Festivals/Fairs, Know Your NOLA

You’ll still be able to yell “STELLLA” during TWFest 2021, just in a different way

A pandemic can’t stop New Orleanians from celebrating this beloved author.

No one will be yelling “STELLLLLAAAA!!!” at the balconies of the Pontalba apartments in Jackson Square this year for the 2021 Tennessee Williams and New Orleans Literary Festival (TWFestNOLA), but the screams and festival will be returning virtually with the encouragement of longtime patrons and participants. 

The 2020 festival was canceled on March 12, 2020, one day after the World Health Organization declared COVID-19 a global pandemic. “

The safety of the community is the top priority,” read a statement at the time from the festival organizers.  TWFestNOLA Managing Director Tracy Cunningham said, “We never hesitated to make the move online. We were so disappointed that we had to cancel the 2020 Festival less than two  weeks before opening night, so we were committed to creating virtual content that would continue our mission to promote the literary arts and the writers, actors, musicians and others who create that art.”

Tennessee Williams’ love affair with the Crescent City

The 35th annual festival runs virtually March 24-28, 2021. Friday will be the 110th birthday of the playwright Thomas “Tennessee” Williams, III (March 26, 1911 – February 25, 1983). First visiting New Orleans in 1938, Williams said, “I’ve been here about three hours but have already wandered about the Vieux Carre and noted many exciting possibilities. Here surely is the place that I was made for if any place on this funny old world.”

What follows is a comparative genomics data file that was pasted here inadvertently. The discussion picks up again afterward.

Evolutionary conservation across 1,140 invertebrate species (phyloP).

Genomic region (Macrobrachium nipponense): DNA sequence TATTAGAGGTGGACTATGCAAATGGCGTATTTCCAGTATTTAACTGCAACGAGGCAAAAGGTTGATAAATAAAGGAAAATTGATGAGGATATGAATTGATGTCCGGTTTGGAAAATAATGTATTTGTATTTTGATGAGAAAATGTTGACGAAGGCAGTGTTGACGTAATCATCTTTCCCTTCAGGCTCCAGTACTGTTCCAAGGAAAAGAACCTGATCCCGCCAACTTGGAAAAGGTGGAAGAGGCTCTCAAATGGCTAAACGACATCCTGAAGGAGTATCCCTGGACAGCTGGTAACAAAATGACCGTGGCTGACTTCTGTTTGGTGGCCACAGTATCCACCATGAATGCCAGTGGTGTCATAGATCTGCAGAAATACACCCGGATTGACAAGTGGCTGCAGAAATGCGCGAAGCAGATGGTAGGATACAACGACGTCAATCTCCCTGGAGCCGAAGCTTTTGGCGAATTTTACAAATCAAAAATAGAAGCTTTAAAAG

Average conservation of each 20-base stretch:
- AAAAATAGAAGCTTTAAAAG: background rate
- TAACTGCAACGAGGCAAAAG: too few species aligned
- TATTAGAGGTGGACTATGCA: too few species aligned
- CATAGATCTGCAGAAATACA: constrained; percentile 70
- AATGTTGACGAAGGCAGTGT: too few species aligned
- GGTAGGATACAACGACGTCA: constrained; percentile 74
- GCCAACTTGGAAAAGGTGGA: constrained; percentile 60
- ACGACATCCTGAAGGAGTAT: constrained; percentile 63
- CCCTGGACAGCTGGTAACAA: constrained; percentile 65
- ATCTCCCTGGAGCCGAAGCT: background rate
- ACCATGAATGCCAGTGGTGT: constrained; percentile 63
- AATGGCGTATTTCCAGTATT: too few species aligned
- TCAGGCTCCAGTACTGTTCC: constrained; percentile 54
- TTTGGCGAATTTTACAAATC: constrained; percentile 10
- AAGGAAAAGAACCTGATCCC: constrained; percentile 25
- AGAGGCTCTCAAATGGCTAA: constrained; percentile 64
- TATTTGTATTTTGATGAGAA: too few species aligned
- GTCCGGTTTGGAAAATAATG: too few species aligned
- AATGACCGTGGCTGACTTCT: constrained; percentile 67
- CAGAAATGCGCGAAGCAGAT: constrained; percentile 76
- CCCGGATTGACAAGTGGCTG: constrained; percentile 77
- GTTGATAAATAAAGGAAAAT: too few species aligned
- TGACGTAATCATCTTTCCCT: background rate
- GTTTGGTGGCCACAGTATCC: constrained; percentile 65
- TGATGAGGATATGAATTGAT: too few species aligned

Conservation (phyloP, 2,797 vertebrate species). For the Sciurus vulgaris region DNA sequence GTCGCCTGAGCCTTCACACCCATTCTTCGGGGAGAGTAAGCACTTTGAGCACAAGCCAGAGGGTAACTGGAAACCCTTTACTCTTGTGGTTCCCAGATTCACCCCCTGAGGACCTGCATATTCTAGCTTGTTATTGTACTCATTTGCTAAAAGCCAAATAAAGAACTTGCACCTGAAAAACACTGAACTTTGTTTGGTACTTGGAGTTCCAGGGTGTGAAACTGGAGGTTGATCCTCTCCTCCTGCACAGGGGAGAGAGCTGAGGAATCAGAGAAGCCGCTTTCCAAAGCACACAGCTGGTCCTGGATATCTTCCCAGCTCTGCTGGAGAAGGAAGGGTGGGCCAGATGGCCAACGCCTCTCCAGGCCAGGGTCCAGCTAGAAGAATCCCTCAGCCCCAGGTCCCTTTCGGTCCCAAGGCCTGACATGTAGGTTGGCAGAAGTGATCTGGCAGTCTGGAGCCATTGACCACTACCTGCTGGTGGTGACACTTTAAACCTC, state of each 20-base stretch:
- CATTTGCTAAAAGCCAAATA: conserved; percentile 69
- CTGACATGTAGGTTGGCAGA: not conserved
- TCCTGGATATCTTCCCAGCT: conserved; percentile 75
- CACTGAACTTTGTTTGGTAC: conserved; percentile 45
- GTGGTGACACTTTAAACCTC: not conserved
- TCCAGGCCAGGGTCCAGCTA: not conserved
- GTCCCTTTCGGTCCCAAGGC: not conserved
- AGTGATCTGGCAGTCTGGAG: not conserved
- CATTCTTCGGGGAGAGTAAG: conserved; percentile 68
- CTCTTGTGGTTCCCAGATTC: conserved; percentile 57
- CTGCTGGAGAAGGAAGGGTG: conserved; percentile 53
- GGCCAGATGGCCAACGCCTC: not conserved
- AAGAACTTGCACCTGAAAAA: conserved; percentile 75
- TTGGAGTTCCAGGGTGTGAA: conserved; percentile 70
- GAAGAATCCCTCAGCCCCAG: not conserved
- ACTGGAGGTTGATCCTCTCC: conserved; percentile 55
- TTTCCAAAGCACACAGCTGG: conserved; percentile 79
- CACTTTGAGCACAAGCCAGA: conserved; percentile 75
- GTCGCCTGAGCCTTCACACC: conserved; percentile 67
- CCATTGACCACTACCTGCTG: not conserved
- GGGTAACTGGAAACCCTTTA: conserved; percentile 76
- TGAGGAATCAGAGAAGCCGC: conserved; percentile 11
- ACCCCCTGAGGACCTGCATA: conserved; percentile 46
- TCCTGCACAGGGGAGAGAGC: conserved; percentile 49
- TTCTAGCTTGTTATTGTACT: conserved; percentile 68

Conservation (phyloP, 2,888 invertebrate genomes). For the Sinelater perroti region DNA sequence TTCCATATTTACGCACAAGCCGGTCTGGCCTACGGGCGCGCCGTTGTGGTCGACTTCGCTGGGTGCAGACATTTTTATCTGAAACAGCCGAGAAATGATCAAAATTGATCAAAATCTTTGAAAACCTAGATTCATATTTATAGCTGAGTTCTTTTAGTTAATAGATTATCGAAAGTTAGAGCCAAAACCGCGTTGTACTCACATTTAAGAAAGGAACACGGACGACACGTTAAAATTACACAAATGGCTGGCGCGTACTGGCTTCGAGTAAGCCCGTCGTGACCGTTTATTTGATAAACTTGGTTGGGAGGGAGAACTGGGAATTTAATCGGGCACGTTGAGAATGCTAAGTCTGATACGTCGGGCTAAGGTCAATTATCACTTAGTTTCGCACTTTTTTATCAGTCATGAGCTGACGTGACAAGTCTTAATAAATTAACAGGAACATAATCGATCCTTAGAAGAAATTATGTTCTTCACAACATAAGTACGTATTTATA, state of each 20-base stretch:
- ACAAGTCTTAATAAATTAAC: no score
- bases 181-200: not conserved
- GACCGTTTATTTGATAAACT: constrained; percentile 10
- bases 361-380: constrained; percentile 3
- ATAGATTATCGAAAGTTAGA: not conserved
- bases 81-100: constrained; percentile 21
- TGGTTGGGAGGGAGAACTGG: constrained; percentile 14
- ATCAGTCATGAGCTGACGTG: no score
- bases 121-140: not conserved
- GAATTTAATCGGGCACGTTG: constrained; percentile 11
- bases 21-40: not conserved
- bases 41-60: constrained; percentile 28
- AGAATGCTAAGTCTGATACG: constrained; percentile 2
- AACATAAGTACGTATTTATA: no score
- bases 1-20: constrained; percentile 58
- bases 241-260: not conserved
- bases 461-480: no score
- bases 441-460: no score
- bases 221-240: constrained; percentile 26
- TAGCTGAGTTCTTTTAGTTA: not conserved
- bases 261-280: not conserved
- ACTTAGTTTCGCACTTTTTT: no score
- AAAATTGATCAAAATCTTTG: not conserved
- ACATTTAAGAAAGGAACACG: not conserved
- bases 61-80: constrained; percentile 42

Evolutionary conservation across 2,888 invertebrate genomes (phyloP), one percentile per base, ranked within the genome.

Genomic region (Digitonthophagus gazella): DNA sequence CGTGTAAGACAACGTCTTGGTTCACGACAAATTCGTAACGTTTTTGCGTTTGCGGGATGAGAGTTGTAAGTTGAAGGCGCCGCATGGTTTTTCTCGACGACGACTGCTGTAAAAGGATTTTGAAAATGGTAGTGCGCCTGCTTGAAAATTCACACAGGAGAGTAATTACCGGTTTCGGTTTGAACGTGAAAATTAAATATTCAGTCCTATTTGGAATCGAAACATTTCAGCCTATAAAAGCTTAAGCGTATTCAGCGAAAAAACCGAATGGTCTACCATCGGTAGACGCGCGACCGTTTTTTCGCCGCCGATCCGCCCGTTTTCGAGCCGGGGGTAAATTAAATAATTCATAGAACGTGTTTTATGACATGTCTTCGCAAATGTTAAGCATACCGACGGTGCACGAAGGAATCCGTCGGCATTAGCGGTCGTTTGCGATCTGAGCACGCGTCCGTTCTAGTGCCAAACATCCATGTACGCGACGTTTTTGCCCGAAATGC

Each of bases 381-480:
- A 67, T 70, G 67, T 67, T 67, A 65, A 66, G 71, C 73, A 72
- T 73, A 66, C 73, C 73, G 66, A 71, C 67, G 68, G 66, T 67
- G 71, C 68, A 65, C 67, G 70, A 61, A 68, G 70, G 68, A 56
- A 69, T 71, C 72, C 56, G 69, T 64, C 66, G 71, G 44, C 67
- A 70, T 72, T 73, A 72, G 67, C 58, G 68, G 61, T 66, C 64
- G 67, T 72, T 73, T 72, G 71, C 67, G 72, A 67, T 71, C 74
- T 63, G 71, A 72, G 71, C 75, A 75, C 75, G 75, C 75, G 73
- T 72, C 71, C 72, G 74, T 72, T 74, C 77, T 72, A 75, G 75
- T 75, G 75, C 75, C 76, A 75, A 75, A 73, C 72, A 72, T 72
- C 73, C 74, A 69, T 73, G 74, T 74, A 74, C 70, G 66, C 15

He penned perhaps his most famous work “A Streetcar Named Desire” between 1946-47, living near the Desire streetcar line which ran up and down Bourbon and Royal Streets. Though many things have changed since his time in the city, most notably that the Desire streetcar line is gone, many of his former residences and hangouts remain and can be seen on a stroll through the French Quarter.

One of the places playwright Tennesse Williams wrote “A Streetcar Named Desire,” was an apartment inside the Avart-Perritti House at 632 ½ St. Peter Street in the French Quarter in New Orleans. When weather permits one can mask up and take a carriage ride through the Vieux Carré that passes by the home. This Friday will be the 110th birthday of the playwright Thomas “Tennessee” Williams, III (March 26, 1911 – February 25, 1983). Though born in Mississippi and spending time in other places, Williams spent a good portion of his life in the French Quarter living at different locations. The annual Tennessee Williams / New Orleans Literary Festival, @twfestnola, that normally celebrates his life in the Quarter is going virtual this year because of the COVID-19 pandemic. The virtual events are Wednesday March 24th through Sunday March 28th. Photo by Matthew Hinton